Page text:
After last year's competition entry won him a crew place for a leg on Team Britannia's round the world powerboat record attempt, Lancashire sailmaker and lifelong boating enthusiast Andrew Bedwell might have seen it as a dream come true. But he also harbours another dream - to break the record for crossing the Atlantic in the shortest boat. This could be deemed as something on the far side of crazy, but as a world record, it has some form.
Back in 1968, American sailor Hugo Vihlen crossed from Casablanca, Morocco to Florida in his 5ft 11ins boat April Fool. That record stood until 1993, when Englishman Tom McNally sailed from Lisbon, Portugal to Fort Lauderdale, Florida via Puerto Rico in his boat Vera Hugh, just 5ft 4½ins long. Amazingly, it was partly built out of a discarded wardrobe, with the hatch made from an old washing machine door. But McNally's record proved to be short-lived, as Vihlen snatched it away later that year, sailing from St Johns, Newfoundland to Falmouth, Cornwall in Father’s Day - just half an inch shorter! Since then, other attempts have included another go by McNally in the 3ft 10ins vessel Big C, and American Matthew Kent's Undaunted at 3ft 6ins. Neither of those progressed, so while Vihlen's 1993 record still stands, it's clear that the boat which breaks it is going to have to be around 3ft long, which is what Andrew Bedwell is aiming for.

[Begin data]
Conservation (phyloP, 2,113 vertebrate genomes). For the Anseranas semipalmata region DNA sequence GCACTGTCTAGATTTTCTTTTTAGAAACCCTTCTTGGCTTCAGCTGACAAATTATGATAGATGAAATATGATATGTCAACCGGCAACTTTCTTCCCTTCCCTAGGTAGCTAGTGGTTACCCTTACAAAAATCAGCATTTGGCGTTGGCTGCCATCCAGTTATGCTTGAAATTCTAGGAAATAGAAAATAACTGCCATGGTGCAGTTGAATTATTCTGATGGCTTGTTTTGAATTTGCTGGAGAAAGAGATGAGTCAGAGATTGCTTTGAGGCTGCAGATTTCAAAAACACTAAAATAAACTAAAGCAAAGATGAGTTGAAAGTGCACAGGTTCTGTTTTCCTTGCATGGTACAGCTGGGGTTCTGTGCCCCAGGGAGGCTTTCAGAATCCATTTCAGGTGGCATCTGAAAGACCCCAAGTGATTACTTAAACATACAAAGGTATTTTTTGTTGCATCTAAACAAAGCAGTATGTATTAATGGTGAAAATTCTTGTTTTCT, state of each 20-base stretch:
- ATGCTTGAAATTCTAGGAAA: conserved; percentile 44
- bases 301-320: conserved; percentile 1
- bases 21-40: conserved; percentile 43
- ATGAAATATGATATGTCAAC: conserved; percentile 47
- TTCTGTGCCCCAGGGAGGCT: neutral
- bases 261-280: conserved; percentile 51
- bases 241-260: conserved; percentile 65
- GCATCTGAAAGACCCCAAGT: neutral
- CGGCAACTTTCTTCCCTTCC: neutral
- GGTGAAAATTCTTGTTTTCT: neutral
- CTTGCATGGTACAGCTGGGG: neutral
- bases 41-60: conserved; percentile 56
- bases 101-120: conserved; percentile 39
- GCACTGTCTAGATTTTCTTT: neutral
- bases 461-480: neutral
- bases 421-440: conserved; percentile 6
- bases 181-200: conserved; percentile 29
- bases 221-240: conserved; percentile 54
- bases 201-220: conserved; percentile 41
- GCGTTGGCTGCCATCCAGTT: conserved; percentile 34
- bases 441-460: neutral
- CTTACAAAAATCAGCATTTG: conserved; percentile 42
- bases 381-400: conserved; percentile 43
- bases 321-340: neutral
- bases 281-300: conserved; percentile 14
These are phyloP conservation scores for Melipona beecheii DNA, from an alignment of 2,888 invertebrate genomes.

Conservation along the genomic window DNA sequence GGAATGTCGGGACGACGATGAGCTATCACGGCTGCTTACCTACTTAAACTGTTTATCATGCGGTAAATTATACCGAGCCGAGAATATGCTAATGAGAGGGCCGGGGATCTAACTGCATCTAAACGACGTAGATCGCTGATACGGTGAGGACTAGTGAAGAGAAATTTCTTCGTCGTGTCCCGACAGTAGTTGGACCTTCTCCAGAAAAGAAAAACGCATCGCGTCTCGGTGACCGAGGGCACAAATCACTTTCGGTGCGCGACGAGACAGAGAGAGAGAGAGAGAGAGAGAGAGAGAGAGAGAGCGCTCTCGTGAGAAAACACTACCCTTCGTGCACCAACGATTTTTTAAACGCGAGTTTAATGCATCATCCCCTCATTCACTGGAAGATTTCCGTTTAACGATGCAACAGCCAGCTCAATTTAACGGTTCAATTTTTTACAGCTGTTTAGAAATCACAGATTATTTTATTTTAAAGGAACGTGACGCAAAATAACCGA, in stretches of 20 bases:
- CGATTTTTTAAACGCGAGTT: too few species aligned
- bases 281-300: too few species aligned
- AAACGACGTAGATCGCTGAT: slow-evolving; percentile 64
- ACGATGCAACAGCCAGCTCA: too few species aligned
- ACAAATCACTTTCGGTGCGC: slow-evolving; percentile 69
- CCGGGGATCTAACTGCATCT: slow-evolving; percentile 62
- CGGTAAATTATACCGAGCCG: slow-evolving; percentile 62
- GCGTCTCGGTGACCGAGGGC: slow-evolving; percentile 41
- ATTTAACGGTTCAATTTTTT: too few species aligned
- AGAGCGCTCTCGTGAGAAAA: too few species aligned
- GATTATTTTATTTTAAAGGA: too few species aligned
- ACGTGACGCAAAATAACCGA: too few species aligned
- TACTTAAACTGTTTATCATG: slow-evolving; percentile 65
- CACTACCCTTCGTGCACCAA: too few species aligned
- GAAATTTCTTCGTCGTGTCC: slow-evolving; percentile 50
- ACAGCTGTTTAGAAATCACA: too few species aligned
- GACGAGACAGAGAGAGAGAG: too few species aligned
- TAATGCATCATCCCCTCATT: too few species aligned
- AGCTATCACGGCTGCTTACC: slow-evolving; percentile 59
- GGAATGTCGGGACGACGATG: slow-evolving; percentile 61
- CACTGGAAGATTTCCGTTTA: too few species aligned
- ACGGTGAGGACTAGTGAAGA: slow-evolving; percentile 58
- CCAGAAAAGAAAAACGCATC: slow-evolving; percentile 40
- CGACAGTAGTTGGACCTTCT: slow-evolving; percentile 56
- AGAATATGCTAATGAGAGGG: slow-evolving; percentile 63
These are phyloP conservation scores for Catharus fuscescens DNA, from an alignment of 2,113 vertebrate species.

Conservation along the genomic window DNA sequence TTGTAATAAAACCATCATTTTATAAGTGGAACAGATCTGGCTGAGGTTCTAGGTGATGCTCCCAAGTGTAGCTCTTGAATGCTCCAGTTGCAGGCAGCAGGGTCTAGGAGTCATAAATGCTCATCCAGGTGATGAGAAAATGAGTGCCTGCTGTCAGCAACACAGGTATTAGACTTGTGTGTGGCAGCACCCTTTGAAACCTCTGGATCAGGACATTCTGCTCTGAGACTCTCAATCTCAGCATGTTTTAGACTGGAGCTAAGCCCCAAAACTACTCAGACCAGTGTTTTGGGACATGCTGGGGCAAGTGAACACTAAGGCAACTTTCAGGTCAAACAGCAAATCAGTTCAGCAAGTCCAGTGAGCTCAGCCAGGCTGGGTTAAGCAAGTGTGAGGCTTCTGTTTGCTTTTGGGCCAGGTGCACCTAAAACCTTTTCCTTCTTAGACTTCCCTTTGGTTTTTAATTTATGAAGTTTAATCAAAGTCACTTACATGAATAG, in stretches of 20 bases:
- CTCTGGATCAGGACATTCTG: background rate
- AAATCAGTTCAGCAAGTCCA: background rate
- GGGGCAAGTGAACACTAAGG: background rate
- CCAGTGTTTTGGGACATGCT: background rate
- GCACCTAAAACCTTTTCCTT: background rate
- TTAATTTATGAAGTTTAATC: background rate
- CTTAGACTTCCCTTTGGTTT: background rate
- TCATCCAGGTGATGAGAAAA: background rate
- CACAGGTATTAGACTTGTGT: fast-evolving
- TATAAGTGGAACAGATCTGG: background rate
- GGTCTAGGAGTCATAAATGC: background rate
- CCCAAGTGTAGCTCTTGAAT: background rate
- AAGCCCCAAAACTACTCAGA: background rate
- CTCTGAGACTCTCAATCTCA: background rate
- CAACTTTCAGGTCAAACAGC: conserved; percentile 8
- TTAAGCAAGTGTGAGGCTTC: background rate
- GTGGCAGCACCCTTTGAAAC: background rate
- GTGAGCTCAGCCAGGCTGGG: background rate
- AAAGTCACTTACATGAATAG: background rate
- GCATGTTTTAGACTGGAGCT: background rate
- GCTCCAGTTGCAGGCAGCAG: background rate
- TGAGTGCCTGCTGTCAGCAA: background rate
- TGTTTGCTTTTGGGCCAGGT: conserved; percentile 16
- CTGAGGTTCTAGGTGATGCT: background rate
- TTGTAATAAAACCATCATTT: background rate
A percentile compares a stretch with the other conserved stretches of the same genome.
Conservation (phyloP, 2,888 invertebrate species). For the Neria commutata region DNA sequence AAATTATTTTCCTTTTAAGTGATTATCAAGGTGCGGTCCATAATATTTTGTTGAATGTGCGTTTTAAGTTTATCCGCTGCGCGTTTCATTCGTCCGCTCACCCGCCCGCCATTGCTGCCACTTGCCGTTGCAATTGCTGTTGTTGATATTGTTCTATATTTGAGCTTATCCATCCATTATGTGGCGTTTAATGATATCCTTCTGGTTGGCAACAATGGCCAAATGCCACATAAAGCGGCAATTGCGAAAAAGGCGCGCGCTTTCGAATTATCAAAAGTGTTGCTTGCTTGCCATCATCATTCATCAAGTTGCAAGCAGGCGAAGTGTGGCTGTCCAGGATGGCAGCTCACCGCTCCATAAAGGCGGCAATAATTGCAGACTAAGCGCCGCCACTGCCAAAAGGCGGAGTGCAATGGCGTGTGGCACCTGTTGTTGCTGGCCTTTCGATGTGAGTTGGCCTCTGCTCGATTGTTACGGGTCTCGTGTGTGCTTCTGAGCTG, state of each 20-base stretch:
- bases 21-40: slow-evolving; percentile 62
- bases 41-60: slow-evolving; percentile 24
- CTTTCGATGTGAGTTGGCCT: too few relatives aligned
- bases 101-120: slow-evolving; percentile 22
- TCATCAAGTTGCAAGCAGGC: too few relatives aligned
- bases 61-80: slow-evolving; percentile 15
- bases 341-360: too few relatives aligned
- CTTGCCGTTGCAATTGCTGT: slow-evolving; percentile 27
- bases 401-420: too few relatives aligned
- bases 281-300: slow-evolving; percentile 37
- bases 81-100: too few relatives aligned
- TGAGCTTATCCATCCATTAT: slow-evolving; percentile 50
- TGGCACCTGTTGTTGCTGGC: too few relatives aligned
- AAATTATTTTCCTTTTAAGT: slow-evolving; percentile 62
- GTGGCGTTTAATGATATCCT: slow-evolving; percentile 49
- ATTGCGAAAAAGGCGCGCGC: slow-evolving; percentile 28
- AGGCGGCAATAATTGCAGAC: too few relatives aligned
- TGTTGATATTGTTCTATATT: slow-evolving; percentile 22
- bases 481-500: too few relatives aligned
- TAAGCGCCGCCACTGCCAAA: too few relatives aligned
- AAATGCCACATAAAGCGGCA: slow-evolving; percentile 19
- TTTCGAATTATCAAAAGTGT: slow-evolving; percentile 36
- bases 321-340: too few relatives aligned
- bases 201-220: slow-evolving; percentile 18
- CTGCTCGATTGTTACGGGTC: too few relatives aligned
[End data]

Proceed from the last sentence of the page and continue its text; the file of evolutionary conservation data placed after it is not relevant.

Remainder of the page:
"The size of the vessel doesn't allow laying down," says Andrew, "and as I am 6ft tall, the vessel's draft will be quite deep to accommodate me. The main issues other than the personal one of very restricted movement for many weeks are the navigation, communications and safety equipment. That has to be limited to say the least, so has to be as efficient as possible, yet still complying with maritime law. With such restricted 'deck' space and a speed which will never get beyond 2.5 knots, power generation and storage is a huge challenge, which we're working on at the moment."
Andrew's boat is still in the design stage, and while he already has several large businesses interested in supporting the attempt, we think others will follow. While the challenge itself may come across as Englishness at its most eccentric, it will be won by a combination of technology, ingenuity and stamina.